Botswana’s attempts to build a Knowledge-based economy will take a serious effort to invest more in research so as to diversify the source of wealth that contributes to the country’s Gross Domestic Product (GDP) as well as diversifying the economy, say research experts.
Researchers, innovators and captains of the industry made this known during the Science, Technology, Mathematics and Engineering (STEM) festival that ran concurrently with the Research and Innovation Symposium (RAIS) at the Botswana International University of Science and Technology (BIUST) in Palapye this week.
The Head of Ore Processing at Debswana Mining Diamond Company, Edwin Elias, said the 0.3% GDP share for STEM cannot take Botswana closer to the pace setters in the knowledge economy race.
He said while the country may not possibly afford 3% of GDP share for Research and Development like nations such as Japan, Botswana should strive to direct at least 2% of GDP towards Research and Development.
“The National Policy on Research, Science, Technology and Innovation highlights the criticality of policies that stimulate the translation of scientific and technological capabilities into knowledge-intensive, value-added and services across all sectors of the economy,” charged Elias.
He said BIUST was established to become a vehicle for science and technology through research and technology transfer and urged it to double its efforts in engaging the private sector.
Elias is of the view that BIUST and private sector partnership is crucial for co-STEM development. He challenged the industry to realise the immeasurable potential it can ride on in partnership with the university.
Oabona Nthebolang, Manager for Graduate Research and Innovation at Human Resource Development Council (HRDC), said government should consider paradigm shift by fully funding the organs like HRDC mandated for research.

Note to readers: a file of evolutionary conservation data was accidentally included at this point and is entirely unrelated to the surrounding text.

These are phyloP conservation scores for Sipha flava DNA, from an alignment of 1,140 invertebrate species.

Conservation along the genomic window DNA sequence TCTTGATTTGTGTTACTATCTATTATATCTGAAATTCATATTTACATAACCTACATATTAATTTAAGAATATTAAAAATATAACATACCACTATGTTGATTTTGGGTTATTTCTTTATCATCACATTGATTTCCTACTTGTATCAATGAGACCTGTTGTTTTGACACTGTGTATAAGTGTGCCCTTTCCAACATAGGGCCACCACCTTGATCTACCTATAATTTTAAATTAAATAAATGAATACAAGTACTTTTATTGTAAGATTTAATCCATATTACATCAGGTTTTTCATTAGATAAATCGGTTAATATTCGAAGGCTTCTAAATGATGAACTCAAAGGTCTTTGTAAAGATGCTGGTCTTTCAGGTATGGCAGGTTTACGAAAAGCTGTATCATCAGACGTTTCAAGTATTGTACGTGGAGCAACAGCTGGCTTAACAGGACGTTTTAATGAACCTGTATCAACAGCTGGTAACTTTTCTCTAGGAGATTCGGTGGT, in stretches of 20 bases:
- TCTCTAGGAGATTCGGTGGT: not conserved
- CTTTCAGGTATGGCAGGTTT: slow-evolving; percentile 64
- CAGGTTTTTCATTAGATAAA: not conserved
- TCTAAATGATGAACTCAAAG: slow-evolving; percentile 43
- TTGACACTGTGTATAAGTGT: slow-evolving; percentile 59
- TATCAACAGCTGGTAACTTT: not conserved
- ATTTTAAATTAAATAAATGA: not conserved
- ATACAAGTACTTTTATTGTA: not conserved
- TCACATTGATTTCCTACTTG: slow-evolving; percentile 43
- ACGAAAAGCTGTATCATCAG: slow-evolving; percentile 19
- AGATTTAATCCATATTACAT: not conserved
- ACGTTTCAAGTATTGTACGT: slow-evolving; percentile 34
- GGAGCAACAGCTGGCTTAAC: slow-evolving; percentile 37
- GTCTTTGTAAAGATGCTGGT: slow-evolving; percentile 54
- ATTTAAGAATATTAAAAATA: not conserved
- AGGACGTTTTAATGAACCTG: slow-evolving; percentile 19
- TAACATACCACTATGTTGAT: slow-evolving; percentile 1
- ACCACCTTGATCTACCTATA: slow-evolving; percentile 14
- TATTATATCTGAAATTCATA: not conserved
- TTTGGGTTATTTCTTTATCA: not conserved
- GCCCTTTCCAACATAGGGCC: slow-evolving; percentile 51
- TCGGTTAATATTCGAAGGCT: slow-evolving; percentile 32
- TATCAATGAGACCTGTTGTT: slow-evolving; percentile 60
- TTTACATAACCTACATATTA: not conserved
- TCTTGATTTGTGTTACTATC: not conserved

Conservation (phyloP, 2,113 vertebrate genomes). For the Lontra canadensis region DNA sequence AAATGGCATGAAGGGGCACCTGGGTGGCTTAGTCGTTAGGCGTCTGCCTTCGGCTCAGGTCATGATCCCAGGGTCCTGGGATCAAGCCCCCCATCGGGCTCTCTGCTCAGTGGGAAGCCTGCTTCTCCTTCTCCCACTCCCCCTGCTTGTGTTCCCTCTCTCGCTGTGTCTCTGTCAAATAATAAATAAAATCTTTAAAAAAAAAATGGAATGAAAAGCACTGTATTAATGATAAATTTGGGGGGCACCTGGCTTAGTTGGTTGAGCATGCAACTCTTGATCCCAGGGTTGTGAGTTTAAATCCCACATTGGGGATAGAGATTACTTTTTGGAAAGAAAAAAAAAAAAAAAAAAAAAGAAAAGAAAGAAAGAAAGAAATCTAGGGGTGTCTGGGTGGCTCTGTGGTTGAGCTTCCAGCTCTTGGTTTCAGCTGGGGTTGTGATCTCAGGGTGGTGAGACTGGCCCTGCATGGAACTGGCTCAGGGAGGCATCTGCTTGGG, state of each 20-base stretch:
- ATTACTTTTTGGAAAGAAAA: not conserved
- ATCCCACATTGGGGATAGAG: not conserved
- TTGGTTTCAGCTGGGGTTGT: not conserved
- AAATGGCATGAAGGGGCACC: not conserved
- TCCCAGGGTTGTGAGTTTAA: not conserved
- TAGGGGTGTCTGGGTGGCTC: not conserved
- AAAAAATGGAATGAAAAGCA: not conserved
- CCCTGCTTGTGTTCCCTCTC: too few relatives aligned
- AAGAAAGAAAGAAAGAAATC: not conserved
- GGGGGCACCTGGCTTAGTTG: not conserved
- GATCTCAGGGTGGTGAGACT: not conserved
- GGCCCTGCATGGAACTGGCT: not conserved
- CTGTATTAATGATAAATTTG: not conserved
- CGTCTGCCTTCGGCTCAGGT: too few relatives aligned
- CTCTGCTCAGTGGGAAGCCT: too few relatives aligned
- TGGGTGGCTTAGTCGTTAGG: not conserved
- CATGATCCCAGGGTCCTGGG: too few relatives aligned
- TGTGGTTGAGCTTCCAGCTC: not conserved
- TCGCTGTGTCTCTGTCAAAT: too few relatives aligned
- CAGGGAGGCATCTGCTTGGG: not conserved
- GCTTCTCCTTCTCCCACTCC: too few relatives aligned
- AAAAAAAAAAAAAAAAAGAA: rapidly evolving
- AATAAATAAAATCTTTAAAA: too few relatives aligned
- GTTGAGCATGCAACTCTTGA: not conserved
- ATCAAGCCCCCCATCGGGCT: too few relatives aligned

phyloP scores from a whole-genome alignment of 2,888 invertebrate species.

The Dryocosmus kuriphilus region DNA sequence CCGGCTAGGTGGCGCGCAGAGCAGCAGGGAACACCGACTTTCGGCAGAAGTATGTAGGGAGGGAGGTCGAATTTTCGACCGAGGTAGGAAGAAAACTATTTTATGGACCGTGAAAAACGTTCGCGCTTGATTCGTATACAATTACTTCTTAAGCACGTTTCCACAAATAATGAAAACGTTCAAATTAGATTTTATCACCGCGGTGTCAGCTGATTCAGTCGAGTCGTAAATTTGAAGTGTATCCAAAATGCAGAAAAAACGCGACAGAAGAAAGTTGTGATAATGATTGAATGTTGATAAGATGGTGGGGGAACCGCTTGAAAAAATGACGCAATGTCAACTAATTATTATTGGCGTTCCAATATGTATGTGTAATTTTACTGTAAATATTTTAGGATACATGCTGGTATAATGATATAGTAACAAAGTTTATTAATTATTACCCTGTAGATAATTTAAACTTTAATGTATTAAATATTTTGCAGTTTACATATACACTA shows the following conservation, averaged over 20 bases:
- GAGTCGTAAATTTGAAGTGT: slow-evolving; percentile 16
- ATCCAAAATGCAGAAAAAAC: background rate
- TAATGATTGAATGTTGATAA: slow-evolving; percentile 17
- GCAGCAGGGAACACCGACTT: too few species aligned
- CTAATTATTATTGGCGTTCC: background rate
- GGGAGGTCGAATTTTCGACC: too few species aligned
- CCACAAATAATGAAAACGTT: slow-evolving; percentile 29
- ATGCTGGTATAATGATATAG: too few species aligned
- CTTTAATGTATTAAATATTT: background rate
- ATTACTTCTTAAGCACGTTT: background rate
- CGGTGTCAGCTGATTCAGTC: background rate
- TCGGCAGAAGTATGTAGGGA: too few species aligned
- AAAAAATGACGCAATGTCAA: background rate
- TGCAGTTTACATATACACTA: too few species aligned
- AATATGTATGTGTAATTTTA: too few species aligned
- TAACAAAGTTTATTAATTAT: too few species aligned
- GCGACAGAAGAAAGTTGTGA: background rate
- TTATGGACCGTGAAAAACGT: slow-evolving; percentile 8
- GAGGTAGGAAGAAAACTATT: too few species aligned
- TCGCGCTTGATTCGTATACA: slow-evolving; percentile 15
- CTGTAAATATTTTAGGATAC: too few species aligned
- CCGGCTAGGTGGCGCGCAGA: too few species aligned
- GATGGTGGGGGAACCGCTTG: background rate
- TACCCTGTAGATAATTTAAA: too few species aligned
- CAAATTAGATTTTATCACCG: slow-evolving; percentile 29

He bemoaned the P50 000 research and innovation grant administered by HRDC, saying it was insufficient to conduct a costly in nature innovative research in a long period of time.
Experts warned that Botswana will not see the reality of the knowledge economy under the current circumstances.
Government currently – through the ministry of Tertiary Education, Research, Science and Technology (MOTE) – is pledging 0.3% of GDP as funding for research in the STEM field.
Initially, BIUST Vice Chancellor Professor Otlogetswe Totolo said the STEM and RAIS projects are meant to highlight research’s innovation uniqueness or in-depth inquiry into issues that require solutions to challenges that communities face in the midst of 4th industrial revolution.
Meanwhile, the Assistant Minister of Tertiary Education Mosieraele Goya said the National Policy on Research, Science, Technology and Innovation (RSTI) of 2011 intends to create a supportive environment for research development.
He said this will impact economic growth by creating a robust national system of innovation, adding that the policy intends to increase funding in research and development to at least 2% of GDP as per the recommendation.
Goya revealed that currently, the government’s contribution to research and development stood at 0.07% of the GDP in 2016/17 financial year while in the previous year stood at 0.09%.
The STEM\RAIS was held under the theme “STEM Driven Economy: Transforming Research into Profitable Products and Services”.
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